Facebook has announced new policies that aim to prevent illegal gun sales through the social media website, following a petition campaign by gun violence prevention group Moms Demand Action for Gun Sense in America.
In a March 5 posting, Facebook says it will post language where firearms transactions are set up that "clearly reminds people of the importance of understanding and complying with relevant laws and regulations." Facebook will also limit postings about gun sales to users over the age of 18. Moms Demand Action reportedly entered into "formal discussions" with Facebook in February.
During the petition campaign, the National Rifle Association's media arm attempted to discredit Moms Demand Action by falsely claiming that the group's campaign sought to ban any gun-related speech on Facebook.
On the March 4 edition of NRA News show Cam & Company host Cam Edwards said it was "true" that Moms Demand Action was moving to "ban" pro-Second Amendment speech on Facebook. Edwards claimed that Moms Demand Action wanted to ban "a conversation" and suggested that the group sought to "ban fan pages or pages related to guns and the Second Amendment." Edwards concluded by claiming that Moms Demand Action are "not just anti-Second Amendment, oh no. Apparently they have issues with the First Amendment too."
On his radio show, also called Cam & Company, Edwards claimed on March 4 that there's a "real push" on "the left right now" for "a war on the idea of freedom of speech." He added, "For the left -- supposedly espouses tolerance and acceptance of others -- man there's a lot of oppression and intolerance I'm seeing these days."
Edwards' claims greatly mischaracterized the goals of the Moms Demand Action campaign. Furthermore the First Amendment constrains the government's restriction of speech, not a private company like Facebook. The social media network is free to create policies that seek to limit behavior it finds unacceptable, as it has already done through other community standards. (Right-wing media frequently misinterpret the First Amendment to accuse businesses of victimizing conservatives.)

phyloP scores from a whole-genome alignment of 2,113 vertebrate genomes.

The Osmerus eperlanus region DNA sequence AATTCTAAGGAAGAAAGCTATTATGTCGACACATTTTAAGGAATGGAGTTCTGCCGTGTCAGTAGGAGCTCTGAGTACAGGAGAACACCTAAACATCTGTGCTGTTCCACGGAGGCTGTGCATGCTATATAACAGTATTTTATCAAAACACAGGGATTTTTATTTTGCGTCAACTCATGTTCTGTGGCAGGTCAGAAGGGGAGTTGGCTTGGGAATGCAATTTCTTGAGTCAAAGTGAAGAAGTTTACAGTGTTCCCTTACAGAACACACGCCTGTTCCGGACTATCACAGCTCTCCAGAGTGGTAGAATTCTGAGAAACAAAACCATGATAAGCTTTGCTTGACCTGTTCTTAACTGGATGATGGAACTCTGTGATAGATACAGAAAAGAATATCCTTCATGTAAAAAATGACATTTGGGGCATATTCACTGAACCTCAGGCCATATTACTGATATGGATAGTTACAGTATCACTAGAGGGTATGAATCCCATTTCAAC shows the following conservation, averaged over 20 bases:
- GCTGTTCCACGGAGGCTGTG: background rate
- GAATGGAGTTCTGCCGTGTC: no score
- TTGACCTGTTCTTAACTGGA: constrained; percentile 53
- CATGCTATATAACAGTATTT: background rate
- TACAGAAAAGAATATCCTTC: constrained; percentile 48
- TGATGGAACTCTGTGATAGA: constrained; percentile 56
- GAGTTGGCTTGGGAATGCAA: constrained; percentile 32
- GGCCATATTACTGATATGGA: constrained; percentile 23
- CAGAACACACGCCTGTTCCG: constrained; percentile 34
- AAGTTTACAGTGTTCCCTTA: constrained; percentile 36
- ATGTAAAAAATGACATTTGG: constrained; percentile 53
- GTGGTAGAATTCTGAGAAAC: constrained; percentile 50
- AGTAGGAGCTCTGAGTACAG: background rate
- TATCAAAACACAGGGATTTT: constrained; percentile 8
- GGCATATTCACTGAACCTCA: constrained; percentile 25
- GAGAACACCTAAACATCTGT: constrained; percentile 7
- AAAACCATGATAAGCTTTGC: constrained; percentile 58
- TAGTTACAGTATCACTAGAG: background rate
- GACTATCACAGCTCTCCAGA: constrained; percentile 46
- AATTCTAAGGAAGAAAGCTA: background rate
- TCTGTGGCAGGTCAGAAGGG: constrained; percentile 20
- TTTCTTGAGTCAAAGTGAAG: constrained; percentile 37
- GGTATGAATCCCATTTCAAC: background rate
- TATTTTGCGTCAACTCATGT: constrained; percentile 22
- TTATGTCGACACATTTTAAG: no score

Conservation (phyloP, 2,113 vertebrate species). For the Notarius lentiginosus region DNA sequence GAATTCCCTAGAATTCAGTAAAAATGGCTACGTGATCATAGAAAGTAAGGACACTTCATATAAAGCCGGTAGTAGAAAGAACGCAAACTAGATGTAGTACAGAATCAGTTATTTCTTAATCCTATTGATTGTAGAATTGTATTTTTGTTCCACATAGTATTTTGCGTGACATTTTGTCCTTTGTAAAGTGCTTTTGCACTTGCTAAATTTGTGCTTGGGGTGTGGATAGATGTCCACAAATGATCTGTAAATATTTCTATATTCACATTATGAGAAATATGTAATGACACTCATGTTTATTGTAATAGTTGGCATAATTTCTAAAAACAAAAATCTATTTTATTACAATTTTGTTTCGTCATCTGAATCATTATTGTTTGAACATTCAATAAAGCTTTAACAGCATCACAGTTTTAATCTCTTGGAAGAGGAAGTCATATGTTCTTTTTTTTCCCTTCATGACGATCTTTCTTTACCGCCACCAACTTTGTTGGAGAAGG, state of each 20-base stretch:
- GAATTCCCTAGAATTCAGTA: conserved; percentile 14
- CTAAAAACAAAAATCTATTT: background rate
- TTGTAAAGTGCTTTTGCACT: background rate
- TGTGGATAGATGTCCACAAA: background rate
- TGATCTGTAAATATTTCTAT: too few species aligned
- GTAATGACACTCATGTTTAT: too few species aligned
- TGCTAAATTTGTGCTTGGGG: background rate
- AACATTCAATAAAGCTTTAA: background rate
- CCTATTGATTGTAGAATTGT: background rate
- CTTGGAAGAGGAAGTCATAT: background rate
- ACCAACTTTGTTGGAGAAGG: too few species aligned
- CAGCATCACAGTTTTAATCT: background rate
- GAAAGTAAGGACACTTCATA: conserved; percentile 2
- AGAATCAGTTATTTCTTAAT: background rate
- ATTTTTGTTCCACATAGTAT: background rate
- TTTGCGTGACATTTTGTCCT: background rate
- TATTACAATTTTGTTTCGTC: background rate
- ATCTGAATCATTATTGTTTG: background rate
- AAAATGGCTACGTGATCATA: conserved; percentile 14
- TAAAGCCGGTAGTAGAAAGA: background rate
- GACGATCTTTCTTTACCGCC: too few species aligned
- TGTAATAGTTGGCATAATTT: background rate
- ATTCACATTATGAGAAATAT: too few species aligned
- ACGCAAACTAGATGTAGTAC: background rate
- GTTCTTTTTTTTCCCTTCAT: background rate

Moms Demand Action asked Facebook to stop the sale of firearms through its website -- not ban the discussion of guns -- because of the danger that felons and other dangerous individuals could use Facebook to participate in gun sales without background checks:
In many states, these transactions can take place without a background check. That means Facebook and Instagram are enabling people to sell weapons, 'no questions asked' to strangers. Anyone who couldn't pass a background check -- for instance, a domestic abuser or a felon -- can just log on to the social media gun show on Facebook or Instagram and find a private seller.
Indeed, 33 states have no law requiring purchasers of firearms to undergo a background check when they buy the weapon from a "private seller" instead of from a licensed firearm dealer. Internet sales are also a particularly attractive markets for individuals who are prohibited by law from buying a gun. A 2011 undercover investigation by the City of New York found that 62 percent of online sellers agreed to complete a sale to a buyer who said he or she probably couldn't pass a background check.
In its campaign materials, Moms Demand Action pointed to two alarming cases of guns being sold through Facebook. A February law enforcement sting in Iowa resulted in the arrest of a felon who attempted to use Facebook to trade an AR-15 assault weapon for a handgun. Police also reported that the man made a cash down payment for a second handgun and when arrested was found to be in possession of "a second AR-15 rifle, 17 rife ammunition magazines, several hundred rounds of ammunition and several rifle sights including a red dot, laser and magnified scopes." Also in February, an Ohio man was indicted for selling a handgun across state lines -- a crime under federal law -- to a 15-year-old Kentuckian he came into contact with on Facebook. The 15-year-old was caught with the gun at his high school in October 2013.